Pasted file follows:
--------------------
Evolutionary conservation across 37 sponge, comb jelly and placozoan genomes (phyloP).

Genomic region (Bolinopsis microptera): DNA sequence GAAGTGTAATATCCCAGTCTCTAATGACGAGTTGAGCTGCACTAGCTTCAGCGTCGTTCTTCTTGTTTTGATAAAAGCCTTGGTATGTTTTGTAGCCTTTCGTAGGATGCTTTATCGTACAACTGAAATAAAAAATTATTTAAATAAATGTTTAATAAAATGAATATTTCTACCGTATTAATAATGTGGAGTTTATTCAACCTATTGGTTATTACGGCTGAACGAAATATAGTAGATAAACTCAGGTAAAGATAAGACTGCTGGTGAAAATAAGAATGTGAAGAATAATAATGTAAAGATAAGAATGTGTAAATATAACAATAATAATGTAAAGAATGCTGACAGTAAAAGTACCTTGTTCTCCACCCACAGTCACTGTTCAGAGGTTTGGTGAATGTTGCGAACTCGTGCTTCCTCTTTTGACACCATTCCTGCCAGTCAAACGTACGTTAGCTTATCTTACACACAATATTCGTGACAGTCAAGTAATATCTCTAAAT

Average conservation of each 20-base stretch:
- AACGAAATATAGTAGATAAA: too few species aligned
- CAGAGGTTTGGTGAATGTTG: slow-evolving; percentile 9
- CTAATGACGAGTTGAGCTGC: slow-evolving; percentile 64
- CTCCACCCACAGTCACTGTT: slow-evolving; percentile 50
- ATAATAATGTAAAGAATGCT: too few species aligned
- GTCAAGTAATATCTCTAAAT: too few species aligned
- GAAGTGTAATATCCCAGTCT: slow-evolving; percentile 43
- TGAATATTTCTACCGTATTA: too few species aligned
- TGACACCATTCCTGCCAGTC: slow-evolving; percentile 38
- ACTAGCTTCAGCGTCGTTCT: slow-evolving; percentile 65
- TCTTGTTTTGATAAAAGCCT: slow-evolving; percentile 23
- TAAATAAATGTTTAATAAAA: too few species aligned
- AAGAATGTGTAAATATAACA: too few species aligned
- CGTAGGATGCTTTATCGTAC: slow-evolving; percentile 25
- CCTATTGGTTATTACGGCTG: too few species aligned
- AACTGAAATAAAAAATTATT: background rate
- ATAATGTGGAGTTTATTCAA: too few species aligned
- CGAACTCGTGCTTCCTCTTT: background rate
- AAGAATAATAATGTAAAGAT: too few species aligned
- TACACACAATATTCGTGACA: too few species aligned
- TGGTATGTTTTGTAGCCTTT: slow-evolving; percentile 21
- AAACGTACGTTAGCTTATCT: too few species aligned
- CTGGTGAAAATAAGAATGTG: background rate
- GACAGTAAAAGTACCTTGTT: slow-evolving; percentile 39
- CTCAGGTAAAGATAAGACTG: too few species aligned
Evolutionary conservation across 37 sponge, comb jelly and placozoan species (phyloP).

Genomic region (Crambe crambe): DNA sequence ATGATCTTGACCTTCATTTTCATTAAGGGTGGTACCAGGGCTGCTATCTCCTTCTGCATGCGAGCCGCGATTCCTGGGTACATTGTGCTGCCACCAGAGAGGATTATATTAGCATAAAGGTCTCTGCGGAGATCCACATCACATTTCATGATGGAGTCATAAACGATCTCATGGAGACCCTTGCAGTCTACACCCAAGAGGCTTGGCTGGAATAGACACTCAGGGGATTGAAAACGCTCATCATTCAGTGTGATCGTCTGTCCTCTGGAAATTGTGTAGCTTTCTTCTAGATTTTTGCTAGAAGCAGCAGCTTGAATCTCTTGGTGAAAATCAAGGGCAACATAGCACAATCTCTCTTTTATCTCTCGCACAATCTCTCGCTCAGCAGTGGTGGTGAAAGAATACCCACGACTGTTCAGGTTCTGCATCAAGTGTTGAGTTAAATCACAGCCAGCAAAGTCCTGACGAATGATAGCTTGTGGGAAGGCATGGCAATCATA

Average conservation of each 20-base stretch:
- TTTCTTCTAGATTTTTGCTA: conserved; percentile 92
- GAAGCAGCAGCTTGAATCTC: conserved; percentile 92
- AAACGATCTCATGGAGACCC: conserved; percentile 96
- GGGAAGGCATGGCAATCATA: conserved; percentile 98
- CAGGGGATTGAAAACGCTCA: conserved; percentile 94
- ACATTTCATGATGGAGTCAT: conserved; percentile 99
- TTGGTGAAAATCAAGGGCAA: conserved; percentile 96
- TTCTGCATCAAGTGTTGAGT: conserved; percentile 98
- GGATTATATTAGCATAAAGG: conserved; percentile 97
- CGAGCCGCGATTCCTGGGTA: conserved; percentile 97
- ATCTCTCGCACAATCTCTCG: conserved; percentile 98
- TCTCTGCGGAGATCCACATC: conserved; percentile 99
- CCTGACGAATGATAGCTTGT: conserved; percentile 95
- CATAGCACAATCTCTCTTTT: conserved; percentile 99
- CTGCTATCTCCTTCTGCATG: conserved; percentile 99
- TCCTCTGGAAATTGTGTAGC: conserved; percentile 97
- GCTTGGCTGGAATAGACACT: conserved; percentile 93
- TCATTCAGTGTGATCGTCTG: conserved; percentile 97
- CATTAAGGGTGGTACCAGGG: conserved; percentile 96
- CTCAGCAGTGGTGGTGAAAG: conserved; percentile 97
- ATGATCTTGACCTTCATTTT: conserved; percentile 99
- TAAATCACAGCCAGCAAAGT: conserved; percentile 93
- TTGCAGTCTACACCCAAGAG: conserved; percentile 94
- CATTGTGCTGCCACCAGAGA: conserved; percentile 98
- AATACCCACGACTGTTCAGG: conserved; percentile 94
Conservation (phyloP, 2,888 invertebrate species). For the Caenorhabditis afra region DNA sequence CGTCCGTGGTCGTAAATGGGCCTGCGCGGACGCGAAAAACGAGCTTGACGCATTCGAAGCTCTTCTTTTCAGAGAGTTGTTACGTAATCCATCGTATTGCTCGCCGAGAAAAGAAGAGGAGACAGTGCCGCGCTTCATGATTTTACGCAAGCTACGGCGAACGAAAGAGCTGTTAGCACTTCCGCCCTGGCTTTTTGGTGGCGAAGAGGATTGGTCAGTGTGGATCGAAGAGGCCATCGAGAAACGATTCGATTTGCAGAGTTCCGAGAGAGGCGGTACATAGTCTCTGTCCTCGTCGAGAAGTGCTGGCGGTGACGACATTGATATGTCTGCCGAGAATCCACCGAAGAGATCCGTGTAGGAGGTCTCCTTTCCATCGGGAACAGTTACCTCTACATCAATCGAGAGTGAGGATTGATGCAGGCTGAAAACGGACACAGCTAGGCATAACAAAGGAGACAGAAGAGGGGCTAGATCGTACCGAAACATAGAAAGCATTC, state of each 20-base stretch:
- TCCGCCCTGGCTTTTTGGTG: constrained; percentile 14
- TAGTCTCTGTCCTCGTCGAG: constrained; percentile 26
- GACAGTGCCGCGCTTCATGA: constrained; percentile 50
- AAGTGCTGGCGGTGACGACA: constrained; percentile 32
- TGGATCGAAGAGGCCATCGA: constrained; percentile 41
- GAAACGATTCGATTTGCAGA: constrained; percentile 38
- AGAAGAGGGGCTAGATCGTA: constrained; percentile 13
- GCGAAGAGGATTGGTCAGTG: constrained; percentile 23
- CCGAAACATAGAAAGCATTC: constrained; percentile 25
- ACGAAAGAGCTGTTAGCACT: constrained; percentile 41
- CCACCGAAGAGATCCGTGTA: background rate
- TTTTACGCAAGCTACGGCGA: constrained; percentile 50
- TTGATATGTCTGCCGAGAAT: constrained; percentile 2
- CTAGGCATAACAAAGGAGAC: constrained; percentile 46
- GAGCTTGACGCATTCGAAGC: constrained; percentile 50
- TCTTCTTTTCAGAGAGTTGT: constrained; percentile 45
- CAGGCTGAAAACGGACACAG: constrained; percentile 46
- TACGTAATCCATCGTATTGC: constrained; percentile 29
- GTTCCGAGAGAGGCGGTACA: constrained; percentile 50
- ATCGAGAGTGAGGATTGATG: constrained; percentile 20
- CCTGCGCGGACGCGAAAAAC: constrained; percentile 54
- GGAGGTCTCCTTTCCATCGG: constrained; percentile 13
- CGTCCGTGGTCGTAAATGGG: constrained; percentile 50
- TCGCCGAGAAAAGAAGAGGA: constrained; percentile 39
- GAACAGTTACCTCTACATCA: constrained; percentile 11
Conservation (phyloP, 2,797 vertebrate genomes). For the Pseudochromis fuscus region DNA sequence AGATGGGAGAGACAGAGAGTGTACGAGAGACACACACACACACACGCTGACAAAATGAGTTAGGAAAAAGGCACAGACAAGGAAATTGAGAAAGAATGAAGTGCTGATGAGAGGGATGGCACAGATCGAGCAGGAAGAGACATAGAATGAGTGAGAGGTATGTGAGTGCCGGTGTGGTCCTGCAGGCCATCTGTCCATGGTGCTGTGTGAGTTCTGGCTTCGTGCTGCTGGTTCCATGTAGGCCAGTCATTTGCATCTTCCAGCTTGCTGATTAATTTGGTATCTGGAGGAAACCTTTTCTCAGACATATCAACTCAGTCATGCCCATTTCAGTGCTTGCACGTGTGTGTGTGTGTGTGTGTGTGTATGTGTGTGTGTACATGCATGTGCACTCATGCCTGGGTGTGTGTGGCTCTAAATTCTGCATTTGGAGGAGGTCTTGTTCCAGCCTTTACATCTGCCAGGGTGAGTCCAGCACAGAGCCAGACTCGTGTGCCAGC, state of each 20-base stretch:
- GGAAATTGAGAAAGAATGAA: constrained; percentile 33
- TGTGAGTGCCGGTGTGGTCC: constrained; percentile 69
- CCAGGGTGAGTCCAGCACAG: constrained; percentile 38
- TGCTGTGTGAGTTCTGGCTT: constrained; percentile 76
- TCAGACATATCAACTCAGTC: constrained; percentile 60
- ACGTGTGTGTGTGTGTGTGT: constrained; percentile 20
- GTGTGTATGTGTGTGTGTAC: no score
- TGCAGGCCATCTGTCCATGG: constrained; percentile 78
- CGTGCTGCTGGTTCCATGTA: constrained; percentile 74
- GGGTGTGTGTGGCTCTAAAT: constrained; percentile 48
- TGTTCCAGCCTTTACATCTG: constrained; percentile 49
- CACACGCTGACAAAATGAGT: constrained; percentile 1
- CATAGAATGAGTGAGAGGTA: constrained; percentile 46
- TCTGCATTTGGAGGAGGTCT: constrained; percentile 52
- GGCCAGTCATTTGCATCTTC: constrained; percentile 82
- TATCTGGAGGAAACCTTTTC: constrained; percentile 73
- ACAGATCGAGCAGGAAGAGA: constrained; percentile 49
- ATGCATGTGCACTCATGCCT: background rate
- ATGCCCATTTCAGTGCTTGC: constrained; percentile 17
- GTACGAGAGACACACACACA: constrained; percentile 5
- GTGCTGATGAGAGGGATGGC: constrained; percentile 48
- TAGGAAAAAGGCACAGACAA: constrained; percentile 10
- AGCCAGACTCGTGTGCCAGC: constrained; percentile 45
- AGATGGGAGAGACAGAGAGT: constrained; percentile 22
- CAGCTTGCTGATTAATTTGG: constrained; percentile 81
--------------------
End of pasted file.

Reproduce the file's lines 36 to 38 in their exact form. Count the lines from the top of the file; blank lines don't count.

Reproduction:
- CAGGGGATTGAAAACGCTCA: conserved; percentile 94
- ACATTTCATGATGGAGTCAT: conserved; percentile 99
- TTGGTGAAAATCAAGGGCAA: conserved; percentile 96